Four photos showing concentrated iced tea, diluted iced tea, a glass of ice, and a glass of iced tea

An illustration of my process for making iced tea

There are a few other supplemental tips that you can use to further minimize your energy usage.

  • Consider how you are heating the water:
    • Microwaves are one of the worst options, being considerably less efficient than a typical electric stove.  If you’re not convinced, read this comparison in Home Energy Magazine.  Home Energy Magazine, by the way, is a great place for finding more energy-saving tips.
    • If you have a gas stove, unless your electricity comes from a clean, sustainable source, using a gas stove is better than anything with an electric element, because a gas stove converts 100% of stored energy to heat, whereas when using electricity, only a small portion of the stored energy in the fuel used to generate the electricity is converted to electricity–most is released as waste heat at the point of generation, and more is lost through wires in transmission.
    • If you live in a state with electric choice (like Pennsylvania or Texas), choose a sustainable electricity generator like Green Mountain Energy, to minimize the environmental impact of your electricity usage.
  • Choose a cool day or time of day (early morning is typically the coolest time of day) to make large batches of ice or chill large batches of water or iced tea.  Refridgerators and freezers need to work harder on hot days.  It doesn’t matter if you have central air or if the refridgerator is in a room directly affected by outdoor temperature–any of the heat your fridge pumps out into your home will need to be pumped out again by the air conditioner, which has to work harder when it’s hot outdoors.
  • Follow general best practices for refrigeration.  Try to keep your fridge reasonably full; if you don’t have stuff to put in it, you can keep it full of jugs of water and put bags of ice in the freezer.  Make sure the coils on the back of your fridge are clean, and that the refrigerator has enough space behind it to allow good air circulation.  Check the seal on the door to make sure it is holding the air in.

Energy usage is a surprisingly deep topic, in that there is virtually always more you can do to reduce your energy usage.  Some energy-saving tips are easier to implement or more practical than others, but I hope that you have at least found some tips above which will help you to prepare iced tea in an environmentally-sound manner that also results in a superior-tasting batch of tea to drink.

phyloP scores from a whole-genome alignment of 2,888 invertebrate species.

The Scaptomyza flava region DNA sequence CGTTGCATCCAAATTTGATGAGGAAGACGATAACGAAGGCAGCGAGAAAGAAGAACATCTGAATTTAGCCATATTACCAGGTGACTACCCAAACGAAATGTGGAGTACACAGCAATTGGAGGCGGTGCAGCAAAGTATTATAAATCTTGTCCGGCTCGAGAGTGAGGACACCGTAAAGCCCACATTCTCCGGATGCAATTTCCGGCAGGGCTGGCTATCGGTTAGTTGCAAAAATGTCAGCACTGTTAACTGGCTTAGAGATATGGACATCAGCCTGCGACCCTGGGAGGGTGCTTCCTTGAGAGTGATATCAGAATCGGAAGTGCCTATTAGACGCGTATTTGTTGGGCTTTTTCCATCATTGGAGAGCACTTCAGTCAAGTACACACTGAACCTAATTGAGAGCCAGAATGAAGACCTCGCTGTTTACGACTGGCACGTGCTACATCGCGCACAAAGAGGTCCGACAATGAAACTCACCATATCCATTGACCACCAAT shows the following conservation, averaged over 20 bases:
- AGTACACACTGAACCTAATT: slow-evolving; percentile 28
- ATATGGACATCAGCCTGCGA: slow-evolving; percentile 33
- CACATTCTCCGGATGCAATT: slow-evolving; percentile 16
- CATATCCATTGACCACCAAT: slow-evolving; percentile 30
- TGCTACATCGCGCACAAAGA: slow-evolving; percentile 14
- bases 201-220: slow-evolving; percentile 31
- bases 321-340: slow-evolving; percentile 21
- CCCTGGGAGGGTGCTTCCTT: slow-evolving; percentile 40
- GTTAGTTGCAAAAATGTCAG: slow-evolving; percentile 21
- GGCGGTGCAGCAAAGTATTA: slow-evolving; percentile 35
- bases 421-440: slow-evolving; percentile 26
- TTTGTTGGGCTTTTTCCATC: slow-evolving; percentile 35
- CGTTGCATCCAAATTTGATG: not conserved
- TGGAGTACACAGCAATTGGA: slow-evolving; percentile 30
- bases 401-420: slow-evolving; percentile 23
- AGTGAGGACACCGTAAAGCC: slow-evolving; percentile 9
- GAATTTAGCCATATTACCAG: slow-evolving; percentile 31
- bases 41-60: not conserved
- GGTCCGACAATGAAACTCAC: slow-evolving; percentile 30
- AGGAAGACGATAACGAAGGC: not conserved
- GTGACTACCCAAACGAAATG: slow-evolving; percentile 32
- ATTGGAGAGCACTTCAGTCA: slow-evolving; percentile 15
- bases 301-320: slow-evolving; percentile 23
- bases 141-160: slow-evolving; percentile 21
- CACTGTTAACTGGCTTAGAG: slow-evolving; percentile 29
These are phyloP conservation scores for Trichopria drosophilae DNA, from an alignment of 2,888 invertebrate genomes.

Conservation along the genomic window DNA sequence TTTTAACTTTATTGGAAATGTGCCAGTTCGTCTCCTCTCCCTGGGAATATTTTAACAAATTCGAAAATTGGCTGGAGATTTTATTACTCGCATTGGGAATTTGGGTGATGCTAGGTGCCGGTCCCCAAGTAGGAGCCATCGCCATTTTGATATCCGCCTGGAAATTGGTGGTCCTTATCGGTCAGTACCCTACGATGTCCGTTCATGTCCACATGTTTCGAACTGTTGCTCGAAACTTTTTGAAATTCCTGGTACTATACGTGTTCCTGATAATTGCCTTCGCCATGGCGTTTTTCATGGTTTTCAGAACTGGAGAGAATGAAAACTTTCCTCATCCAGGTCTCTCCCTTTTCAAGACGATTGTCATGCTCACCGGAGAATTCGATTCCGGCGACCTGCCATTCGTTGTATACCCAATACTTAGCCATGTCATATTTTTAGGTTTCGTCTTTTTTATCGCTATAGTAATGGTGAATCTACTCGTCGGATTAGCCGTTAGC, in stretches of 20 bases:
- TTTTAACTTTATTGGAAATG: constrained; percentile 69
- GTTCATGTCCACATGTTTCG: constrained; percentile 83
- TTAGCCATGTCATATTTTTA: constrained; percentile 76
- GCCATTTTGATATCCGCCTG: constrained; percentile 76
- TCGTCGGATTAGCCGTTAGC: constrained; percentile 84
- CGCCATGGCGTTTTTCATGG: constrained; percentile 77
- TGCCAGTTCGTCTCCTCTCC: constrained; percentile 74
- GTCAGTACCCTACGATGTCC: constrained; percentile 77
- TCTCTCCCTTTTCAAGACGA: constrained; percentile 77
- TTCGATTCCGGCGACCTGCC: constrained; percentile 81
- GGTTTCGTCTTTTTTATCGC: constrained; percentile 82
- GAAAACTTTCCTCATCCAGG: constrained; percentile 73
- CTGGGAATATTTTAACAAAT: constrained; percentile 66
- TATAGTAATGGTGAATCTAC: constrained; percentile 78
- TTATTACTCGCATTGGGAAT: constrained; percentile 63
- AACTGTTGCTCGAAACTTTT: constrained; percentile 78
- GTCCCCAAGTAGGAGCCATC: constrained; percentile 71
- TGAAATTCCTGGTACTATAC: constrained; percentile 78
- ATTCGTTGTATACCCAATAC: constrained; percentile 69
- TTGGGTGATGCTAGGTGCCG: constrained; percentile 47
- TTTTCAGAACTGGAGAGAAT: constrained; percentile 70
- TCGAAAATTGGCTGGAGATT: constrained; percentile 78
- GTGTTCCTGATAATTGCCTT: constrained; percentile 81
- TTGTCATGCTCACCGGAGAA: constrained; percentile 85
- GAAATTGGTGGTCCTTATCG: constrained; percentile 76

One of the reasons I have gone so deep into this topic here is that I think the ideas presented here have broad applicability.  In the global scheme of things, the amount of energy used in making iced tea is tiny compared to the amount of energy consumed by numerous other things.  But the knowledge and ways of thinking that can be used to conserve energy are universal.  Processes that generate heat and cooling are at the heart of energy usage in homes, businesses, and industry, and  the ideas communicated here are universal and can be applied to far more than just the making of a cup or pitcher of iced tea.

Weighing Conservation of Water vs. Electricity

There are some parts of the U.S. and parts of the world, where water scarcity is a more pressing issue than energy usage.  Where I live, there is little need for water conservation, and the negative impacts of electricity use far outweigh the extra water used.  The same is true of costs: typical electricity usage tends to be much more costly in financial terms than typical water usage, at the rates charged by most municipal governments in the U.S.  But there are a few places where these rules do not completely hold.  In the southwestern U.S., water use has major negative environmental impacts, such as destroying the ecosystem in the Colorado river delta.  And in rural areas, people who drink well water often need to use electricity to pump their water, so conserving water is important for conserving electricity.

Lake mead, with dry hillsides and dark blue water

Lake mead, used as a reservoir for cities in the Southwest.  This water would have naturally flowed into the Colorado river delta, supporting a rich delta ecosystem, and an estuarine ecosystem in the Gulf of California. Photo by Rick Pecoraro, licensed under CC BY 2.0.

The method I described above uses additional water at one step, using a bath of cold water from the tap to cool down the jar of hot tea.  If you live in an area where water is scarce, or where you need to use electricity to pump your water, you can skip this step and opt for a slower cool-down to room temperature.

One Final Note: Cold Drinks Can Reduce the Need for Air Conditioning

There is an additional way that iced tea and other cold beverages, regardless of how you prepare them, can reduce your home energy usage.  If you keep your home air conditioned, continually drinking iced tea during the hottest hours can help your body to stay cool, enabling you to feel comfortable in a warmer environment.  This can allow you to set your thermostat higher in the hot weather, while still being comfortable.

What do you think?

  • How do you brew iced tea?  Do you already use any of these tips here?  Did you find any new pointers that you want to try out?
  • Have you had much success with cold-brewing?  Do you have any advice for people who wish to attempt cold-brewing?